I think most good astrophotographers plan their telescope runs in advance. I am not like that — I look at the objects that happen to be visible and take pictures to see what I get. I didn’t know that IC2118 was known as the Witch Head Nebula. Now I know that it is a famously dim, difficult-to-photograph object, and I will try again:
Do you see the witch? A profile view with a huge nose and an open mouth, eyes hidden in shadow. Facing right.
This was only five exposures; the individual exposures show absolutely nothing of the nebula — only through the magic of image stacking can anything be seen.
Comet C/2022 E3. Not a very good picture. Some faint star streaks and a stationary, vaguely comet-like blob.
Here’s an image of the comet moving against a stationary background of stars. Same data, just processed differently:
For the record, this is also comet C/2022 E3, not an exotic galaxy. The comet moves this much in about half an hour.
There are some tutorials on youtube about how to combine images like these into a composite with stationary stars and a stationary comet, but given the low-quality image of the comet, it probably isn’t worth it. Still, it would be educational. I have another run of exposures I may try to process. Best prepare for disappointment…
Day before yesterday, I unpacked the telescope from its tiny rain shed and managed to snag a few frames of SH2-298. Feast your eyes on the aptly named “Thor’s Helmet”! It is a new object for me, and I was happy to get this image.
Last night I had every intention of getting an image of comet C-2022-E3. Conditions were good, but sleep overtook me. (The comet doesn’t get above the trees until after midnight.) But tonight, sky willing, I will photograph C-2022-E3.
It won’t visit us again for 50000 years. If we get our shit together we might visit it before it visits us.
By the naked eye, the night sky is only tiny points of light, occasionally blotted out by the moon. The enormous clouds of gas and dust, the majestic galaxies, are mostly invisible. So sometimes it’s nice to just see stars.
While the cluster looks more like an owl, I can also see the two bulbous eyes of a dragonfly and maybe a hint of a slender body.
I’ve purchased a new plugin for PixInsight, called “BlurXTerminator” (BXT). It uses AI trained on astronomical data to sharpen stars, and the edges of nebula. It seems to work pretty well.
Here is a reprocessed version of the “Cygnus Wall” (part of NGC7000, the North American Nebula):
BXT actually works. This image is significantly sharper and more detailed than my previous version (though you have to look close). I worry if the new detail is “real” or manufactured? Is this picture a more accurate representation of reality?
Here is a reprocessed version of M81 and M82. The data for this image was collected back in February.
The major problem with this image is the overexposure of the central region of M81. One of these days I will work out the technique for fixing that, but for now, this isn’t bad. Once again, if you look closely, the enhanced fine delicate detail is apparent.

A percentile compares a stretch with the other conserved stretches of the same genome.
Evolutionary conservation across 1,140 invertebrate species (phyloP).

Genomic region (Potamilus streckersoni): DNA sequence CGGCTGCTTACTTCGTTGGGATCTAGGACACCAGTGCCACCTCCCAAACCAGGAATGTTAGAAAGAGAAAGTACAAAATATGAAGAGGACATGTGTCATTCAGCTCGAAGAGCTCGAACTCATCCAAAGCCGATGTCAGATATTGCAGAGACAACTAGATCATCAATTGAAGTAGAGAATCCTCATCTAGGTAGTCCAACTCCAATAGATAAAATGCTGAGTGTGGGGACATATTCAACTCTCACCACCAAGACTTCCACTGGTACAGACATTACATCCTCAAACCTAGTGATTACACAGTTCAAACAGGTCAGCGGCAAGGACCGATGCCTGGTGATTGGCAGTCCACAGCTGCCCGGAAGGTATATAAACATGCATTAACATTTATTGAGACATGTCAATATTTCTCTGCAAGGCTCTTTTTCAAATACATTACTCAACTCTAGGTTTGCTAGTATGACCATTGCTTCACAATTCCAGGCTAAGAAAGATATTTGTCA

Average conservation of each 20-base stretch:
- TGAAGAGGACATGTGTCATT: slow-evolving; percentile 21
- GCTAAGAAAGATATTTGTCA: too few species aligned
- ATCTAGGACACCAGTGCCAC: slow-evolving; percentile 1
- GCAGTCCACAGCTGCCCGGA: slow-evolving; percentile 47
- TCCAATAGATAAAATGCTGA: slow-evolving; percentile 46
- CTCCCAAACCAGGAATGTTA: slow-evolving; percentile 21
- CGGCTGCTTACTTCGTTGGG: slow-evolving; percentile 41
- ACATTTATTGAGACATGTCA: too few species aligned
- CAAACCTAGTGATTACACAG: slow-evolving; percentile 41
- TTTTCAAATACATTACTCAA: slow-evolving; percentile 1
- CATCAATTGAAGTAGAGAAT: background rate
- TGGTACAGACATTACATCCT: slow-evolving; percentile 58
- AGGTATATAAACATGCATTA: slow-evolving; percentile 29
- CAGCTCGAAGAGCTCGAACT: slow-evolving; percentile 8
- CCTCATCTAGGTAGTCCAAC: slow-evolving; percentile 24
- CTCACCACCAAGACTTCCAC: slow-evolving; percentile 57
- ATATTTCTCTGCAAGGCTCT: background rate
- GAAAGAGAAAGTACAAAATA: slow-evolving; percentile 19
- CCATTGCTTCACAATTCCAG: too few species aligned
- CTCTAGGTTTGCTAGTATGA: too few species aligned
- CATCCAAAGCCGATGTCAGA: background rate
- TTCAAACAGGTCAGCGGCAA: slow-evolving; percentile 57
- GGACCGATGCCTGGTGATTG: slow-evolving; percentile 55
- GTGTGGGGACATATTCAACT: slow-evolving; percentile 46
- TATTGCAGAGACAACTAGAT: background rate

On a completely different topic, I started reading “A Tale of Two Cities” recently. Man, it’s so clear that Dickens was being paid by the word…
This image is from 18 5-minute exposures. With luck, I’ll get some more tonight and sharpen it up a bit.
Edit: As promised, here’s the same image with additional exposures:
The single exposures aren’t bad on their own. However, the noise in the image is terrible:
(The electronics in the image sensor caused the odd artifact along the upper right edge.)
For your convenience, here are a couple of 100% crops of the single vs. combined images.
Note the many tiny bright blue dots. These are defects in the image; pixels that fired inappropriately. There are many other fine grain flaws, but the blue dots stand out.
…with 65 sub-exposures:
The blue dots are gone.
When I started this hobby I thought the purpose of multiple exposures was to make dim objects brighter. But it isn’t — the goal, the magic sauce, is noise reduction. With many exposures, the errors cancel out, and a clearer view of the underlying reality emerges. We hope.
In the single exposure above, the inaccuracies of the individual sensor elements give a gritty character, as if the image was a sand painting made with somewhat impure sand. The image that results from combining the 65 sub-exposures has much less of that gritty appearance.
NGC7635, the “Bubble Nebula”, is towards the lower left, and M2 is the open cluster along the upper right side.
The Hubble has, as usual, produced a lovely rendition of the Bubble — I guess we could call it the “Hubble Bubble“.
On a different note, the New Space Telescope has dropped its first images, and they are spectacular, as expected. Ditch astrophotographers such as myself tremble in awe. Several side-by-side comparisons of HST and NST images show wonderful improvements in clarity and detail. Stephan’s Quintet has special significance to me because it is the most difficult object I ever saw visually, back many years ago when my eyes were better and I had a 10″ Dobsonian. It was only discernable with averted vision, but definitely there.
However, the Hubble images are still as exquisite as they ever were. The universe has wonders at every scale — it is a fractal of wonder. The Hubble reveals wonders at its scale. The New Space Telescope reveals wonders at a different scale. And My Little Telescope (MLT) reveals wonders at its scale.